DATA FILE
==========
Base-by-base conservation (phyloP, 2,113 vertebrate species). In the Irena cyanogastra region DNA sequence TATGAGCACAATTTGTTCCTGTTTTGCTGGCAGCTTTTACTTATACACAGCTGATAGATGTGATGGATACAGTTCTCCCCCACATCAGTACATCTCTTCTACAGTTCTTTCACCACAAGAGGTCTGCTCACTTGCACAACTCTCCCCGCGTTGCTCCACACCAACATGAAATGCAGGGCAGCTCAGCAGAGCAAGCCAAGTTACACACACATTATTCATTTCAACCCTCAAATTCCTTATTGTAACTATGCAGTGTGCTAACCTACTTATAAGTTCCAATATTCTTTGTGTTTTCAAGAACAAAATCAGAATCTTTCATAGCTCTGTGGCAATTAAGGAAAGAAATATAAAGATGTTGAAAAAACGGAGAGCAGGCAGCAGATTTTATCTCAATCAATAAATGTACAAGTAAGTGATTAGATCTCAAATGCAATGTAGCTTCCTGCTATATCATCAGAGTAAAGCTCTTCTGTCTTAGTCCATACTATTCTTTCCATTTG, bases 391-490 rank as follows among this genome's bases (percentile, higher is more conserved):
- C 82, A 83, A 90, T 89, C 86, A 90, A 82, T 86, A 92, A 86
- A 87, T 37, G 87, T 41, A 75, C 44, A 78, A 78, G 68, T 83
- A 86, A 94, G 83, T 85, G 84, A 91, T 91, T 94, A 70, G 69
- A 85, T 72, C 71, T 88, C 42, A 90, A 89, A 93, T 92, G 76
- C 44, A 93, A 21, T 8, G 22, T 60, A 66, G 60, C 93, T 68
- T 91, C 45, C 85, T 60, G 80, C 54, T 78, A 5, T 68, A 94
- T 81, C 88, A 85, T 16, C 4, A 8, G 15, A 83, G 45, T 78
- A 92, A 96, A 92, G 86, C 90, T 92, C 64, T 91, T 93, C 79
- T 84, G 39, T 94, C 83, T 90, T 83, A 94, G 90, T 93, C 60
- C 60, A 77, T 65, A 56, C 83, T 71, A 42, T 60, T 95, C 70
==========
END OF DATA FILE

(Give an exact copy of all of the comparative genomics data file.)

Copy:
Base-by-base conservation (phyloP, 2,113 vertebrate species). In the Irena cyanogastra region DNA sequence TATGAGCACAATTTGTTCCTGTTTTGCTGGCAGCTTTTACTTATACACAGCTGATAGATGTGATGGATACAGTTCTCCCCCACATCAGTACATCTCTTCTACAGTTCTTTCACCACAAGAGGTCTGCTCACTTGCACAACTCTCCCCGCGTTGCTCCACACCAACATGAAATGCAGGGCAGCTCAGCAGAGCAAGCCAAGTTACACACACATTATTCATTTCAACCCTCAAATTCCTTATTGTAACTATGCAGTGTGCTAACCTACTTATAAGTTCCAATATTCTTTGTGTTTTCAAGAACAAAATCAGAATCTTTCATAGCTCTGTGGCAATTAAGGAAAGAAATATAAAGATGTTGAAAAAACGGAGAGCAGGCAGCAGATTTTATCTCAATCAATAAATGTACAAGTAAGTGATTAGATCTCAAATGCAATGTAGCTTCCTGCTATATCATCAGAGTAAAGCTCTTCTGTCTTAGTCCATACTATTCTTTCCATTTG, bases 391-490 rank as follows among this genome's bases (percentile, higher is more conserved):
- C 82, A 83, A 90, T 89, C 86, A 90, A 82, T 86, A 92, A 86
- A 87, T 37, G 87, T 41, A 75, C 44, A 78, A 78, G 68, T 83
- A 86, A 94, G 83, T 85, G 84, A 91, T 91, T 94, A 70, G 69
- A 85, T 72, C 71, T 88, C 42, A 90, A 89, A 93, T 92, G 76
- C 44, A 93, A 21, T 8, G 22, T 60, A 66, G 60, C 93, T 68
- T 91, C 45, C 85, T 60, G 80, C 54, T 78, A 5, T 68, A 94
- T 81, C 88, A 85, T 16, C 4, A 8, G 15, A 83, G 45, T 78
- A 92, A 96, A 92, G 86, C 90, T 92, C 64, T 91, T 93, C 79
- T 84, G 39, T 94, C 83, T 90, T 83, A 94, G 90, T 93, C 60
- C 60, A 77, T 65, A 56, C 83, T 71, A 42, T 60, T 95, C 70